Testimonies from Immigrant Court Hearings
Diana Dean, Mount Zion Tzedek Leadership Team
Last year, Mount Zion became a URJ immigrant justice congregation, joining with other congregations in Minnesota and across the country. We have worked to engage members of our temple in dialogue and in action as we strive to welcome the stranger among us. Our goals have included educating ourselves more fully on immigrant issues, staying current with shifting U.S. policies on border control and deportations, and engaging our members in meaningful interventions on behalf of immigrants and asylum seekers caught in crisis. As part of this work, we have joined with The Advocates for Human Rights Defender Project to observe immigration deportation hearings. The Advocates for Human Rights are partnering with the University of Minnesota Law School to study the process and results of these hearings. Volunteer observers record the details of deportation hearings, noting whether or not a detainee has legal representation, has access to an interpreter, has been informed of their rights and noting also the outcomes of these hearings. The actions of specific judges and prosecutors are recorded. These observations are a powerful tool for supporting immigrant detainees and providing transparency and accountability. Ultimately, they allow us to track whether or not the deportation process upholds national and international standards of human rights as outlined in our domestic laws, in our constitution, as well as in human rights treaties and conventions.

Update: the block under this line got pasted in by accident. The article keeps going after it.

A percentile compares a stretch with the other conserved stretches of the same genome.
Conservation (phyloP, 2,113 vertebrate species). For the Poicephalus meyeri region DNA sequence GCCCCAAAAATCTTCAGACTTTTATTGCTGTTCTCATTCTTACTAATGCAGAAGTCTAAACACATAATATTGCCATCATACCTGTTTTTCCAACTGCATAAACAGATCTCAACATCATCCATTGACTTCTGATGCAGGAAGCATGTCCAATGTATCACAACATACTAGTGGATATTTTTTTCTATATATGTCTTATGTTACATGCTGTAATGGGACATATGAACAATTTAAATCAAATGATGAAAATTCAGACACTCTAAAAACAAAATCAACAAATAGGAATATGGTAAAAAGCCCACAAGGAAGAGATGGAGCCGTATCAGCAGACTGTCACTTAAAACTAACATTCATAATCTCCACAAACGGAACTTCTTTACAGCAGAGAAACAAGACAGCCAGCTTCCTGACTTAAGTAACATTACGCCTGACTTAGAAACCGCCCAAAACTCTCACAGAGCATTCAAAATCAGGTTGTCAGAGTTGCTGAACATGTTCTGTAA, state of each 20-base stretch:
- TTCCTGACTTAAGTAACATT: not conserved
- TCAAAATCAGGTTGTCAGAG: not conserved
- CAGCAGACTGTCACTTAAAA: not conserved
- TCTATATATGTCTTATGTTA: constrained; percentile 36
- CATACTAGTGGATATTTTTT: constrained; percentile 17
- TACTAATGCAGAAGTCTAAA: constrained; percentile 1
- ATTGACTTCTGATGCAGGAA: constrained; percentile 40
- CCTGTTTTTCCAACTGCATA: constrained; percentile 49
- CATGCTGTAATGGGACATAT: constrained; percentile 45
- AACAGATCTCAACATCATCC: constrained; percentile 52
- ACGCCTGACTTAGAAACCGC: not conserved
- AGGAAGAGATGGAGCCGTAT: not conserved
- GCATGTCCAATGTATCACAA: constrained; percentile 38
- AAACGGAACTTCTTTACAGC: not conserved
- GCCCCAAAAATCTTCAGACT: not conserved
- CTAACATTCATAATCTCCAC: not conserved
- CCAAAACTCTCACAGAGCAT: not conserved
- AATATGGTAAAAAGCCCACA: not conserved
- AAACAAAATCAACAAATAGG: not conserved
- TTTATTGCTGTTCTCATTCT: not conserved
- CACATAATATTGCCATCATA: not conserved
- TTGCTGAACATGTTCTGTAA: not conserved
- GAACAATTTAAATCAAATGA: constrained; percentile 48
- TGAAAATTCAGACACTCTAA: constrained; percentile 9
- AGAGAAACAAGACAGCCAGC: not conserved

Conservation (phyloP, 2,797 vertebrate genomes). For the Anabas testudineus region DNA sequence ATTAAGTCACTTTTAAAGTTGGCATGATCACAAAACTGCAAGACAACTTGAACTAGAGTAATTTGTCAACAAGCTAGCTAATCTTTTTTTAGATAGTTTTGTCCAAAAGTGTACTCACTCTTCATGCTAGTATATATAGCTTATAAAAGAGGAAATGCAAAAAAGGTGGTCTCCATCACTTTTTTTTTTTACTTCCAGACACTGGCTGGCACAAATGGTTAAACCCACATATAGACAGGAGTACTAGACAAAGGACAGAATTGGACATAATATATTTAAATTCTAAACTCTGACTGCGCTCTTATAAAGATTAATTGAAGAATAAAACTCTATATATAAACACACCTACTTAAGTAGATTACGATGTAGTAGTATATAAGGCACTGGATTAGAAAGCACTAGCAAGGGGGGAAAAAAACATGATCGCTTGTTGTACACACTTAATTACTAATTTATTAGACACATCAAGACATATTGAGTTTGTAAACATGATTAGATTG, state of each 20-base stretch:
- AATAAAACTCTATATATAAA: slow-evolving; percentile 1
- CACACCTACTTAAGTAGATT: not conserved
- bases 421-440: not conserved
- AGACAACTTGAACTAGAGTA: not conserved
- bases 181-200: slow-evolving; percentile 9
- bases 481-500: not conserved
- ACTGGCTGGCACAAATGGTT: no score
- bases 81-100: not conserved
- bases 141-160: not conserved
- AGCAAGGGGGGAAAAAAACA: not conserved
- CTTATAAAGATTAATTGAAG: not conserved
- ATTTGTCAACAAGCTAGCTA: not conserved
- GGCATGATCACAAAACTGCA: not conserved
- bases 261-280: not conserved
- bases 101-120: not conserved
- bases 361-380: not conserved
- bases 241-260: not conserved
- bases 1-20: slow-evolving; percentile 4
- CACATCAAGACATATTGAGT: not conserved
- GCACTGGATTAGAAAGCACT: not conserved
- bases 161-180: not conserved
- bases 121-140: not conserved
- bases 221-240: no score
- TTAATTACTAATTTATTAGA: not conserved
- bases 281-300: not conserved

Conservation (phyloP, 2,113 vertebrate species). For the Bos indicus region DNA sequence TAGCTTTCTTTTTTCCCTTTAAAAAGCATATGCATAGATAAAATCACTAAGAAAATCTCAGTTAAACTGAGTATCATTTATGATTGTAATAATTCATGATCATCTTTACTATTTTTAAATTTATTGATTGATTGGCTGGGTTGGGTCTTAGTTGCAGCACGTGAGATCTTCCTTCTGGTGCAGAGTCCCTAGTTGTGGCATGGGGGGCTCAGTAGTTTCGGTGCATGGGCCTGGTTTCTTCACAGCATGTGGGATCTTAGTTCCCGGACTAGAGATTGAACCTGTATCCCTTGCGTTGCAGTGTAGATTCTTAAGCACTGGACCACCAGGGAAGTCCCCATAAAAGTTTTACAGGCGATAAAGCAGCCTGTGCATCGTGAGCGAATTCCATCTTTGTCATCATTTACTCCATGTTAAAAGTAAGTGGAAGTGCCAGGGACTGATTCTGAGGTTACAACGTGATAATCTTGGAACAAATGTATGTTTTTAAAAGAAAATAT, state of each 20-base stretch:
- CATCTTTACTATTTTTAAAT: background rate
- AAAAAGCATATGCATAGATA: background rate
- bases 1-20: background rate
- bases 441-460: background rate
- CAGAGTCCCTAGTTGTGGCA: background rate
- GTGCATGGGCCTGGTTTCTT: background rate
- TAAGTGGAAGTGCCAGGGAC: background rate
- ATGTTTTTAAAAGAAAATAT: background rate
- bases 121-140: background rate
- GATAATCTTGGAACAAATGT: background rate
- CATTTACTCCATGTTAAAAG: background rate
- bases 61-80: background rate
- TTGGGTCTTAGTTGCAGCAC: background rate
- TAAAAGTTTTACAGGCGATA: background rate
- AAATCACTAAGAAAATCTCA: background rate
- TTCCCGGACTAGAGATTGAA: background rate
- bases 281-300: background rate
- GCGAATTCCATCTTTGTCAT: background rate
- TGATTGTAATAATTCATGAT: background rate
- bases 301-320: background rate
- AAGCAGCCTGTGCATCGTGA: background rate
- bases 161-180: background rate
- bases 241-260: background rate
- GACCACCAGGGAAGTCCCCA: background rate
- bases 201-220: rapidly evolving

Attending deportation hearings means bearing witness. We bear witness to the suffering and the humanity of immigrants and asylum seekers. We hear fragments of their life stories and of the traumas and fears that lead to the choices they have made and the risks they have taken. We sometimes see their families and friends in the courtroom. We are also present when they stand alone. We remember Raphael Lemkin who coined the word, “genocide”, and who reminded us throughout his life that the law is a living instrument that must be crafted and reshaped so that it serves justice. Below are a few observations by our congregants.
I had my first observation last week. I was saddened by the treatment of the immigrants in the court. Dressed in prison-orange jumpsuits, hands and feet shackled, these people were so humiliated. None of those appearing for their hearings were considered “dangerous”. None had criminal charges other than being undocumented. Only a few had legal counsel present.
What we don’t see in these deportations is their effect on the torn families.
One very important observation is that the hearings go very fast and can be very complicated with many very legal terms. You realize how difficult it would be for the detainee to follow and that, without legal counsel, there is no way the detainee is not at a serious disadvantage. You are also disturbed by the fact that the hearings often end with a continuance and a scheduled hearing many weeks away, knowing that the detainee will remain in custody, away from their family and not knowing how long this could take. In one particular story, a detainee was going to be deported because of DUI’s that he had committed, and we watched him whisper to his young child
In the courtroom, “I love you”, many times and wondered whether he would ever get to see her again.
-Vic Rosenthal and Howard Goldman
It is disheartening to think proceedings like this are simultaneously going on all across the country. The lack of legal representation is offensive. How could someone possibly defend themselves?